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Oct 9 (Reuters) – Premier League clubs have reached out to the league with complaints about Newcastle United’s takeover by a Saudi Arabia-led consortium and are pushing for an emergency meeting next week, the Guardian newspaper reported.
The Premier League announced on Thursday that Newcastle had been sold to a group consisting of Saudi Arabia’s Public Investment Fund, PCP Capital Partners and RB Sports & Media. read more
The investment group had previously made public a 305 million pound ($415 million) bid to buy the club in April 2020. That deal collapsed three months later amid scrutiny from the league, which came under pressure to stop the sale due to concerns over alleged broadcast piracy in Saudi Arabia.
The piracy dispute involved Qatari-owned beIN Sports, the league’s broadcast rights holder across the Middle East, which had been barred from operating in Saudi Arabia. That ban was lifted on Wednesday, clearing a major hurdle to the takeover.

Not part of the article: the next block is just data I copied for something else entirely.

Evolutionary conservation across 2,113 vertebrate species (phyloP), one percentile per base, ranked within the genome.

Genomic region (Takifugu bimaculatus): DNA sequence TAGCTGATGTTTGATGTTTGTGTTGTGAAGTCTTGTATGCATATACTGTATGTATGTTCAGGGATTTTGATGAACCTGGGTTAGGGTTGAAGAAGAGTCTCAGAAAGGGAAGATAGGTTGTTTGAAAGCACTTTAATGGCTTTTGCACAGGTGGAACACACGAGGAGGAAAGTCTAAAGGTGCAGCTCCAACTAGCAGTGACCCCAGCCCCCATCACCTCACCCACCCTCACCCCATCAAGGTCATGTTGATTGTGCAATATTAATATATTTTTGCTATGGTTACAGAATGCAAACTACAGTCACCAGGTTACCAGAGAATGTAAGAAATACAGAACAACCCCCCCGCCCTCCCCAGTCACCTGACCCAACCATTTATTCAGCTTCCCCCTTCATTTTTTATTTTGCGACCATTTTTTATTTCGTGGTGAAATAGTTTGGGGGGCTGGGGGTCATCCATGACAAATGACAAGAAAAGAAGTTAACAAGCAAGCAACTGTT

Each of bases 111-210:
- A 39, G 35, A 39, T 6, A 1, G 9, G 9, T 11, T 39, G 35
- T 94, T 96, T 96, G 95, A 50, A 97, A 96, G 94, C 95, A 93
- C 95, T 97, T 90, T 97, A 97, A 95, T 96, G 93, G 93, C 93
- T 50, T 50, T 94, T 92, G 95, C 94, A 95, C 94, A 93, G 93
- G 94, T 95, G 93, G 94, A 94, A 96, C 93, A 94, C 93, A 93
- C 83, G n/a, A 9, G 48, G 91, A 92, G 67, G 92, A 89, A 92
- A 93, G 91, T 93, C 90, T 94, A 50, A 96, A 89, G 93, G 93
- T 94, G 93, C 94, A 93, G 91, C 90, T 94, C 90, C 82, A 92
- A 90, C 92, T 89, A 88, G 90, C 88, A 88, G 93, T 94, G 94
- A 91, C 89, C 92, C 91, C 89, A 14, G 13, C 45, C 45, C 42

The Guardian said the 19 Premier League clubs are understood to be united in opposition to a Saudi-led consortium being allowed to buy out former owner Mike Ashley.
The clubs have also raised concerns that the league’s brand “could be damaged” by Saudi Arabia’s PIF – chaired by Crown Prince Mohammed Bin Salman – taking an 80% stake in Newcastle, the report added. On Thursday, Amnesty International urged the Premier League to change its owners’ and directors’ test to address human rights issues. Human rights groups have condemned Saudi Arabia’s efforts to “sportswash” its human rights record but the kingdom’s government denies allegations of human rights abuses and says it is protecting national security from extremists and external actors.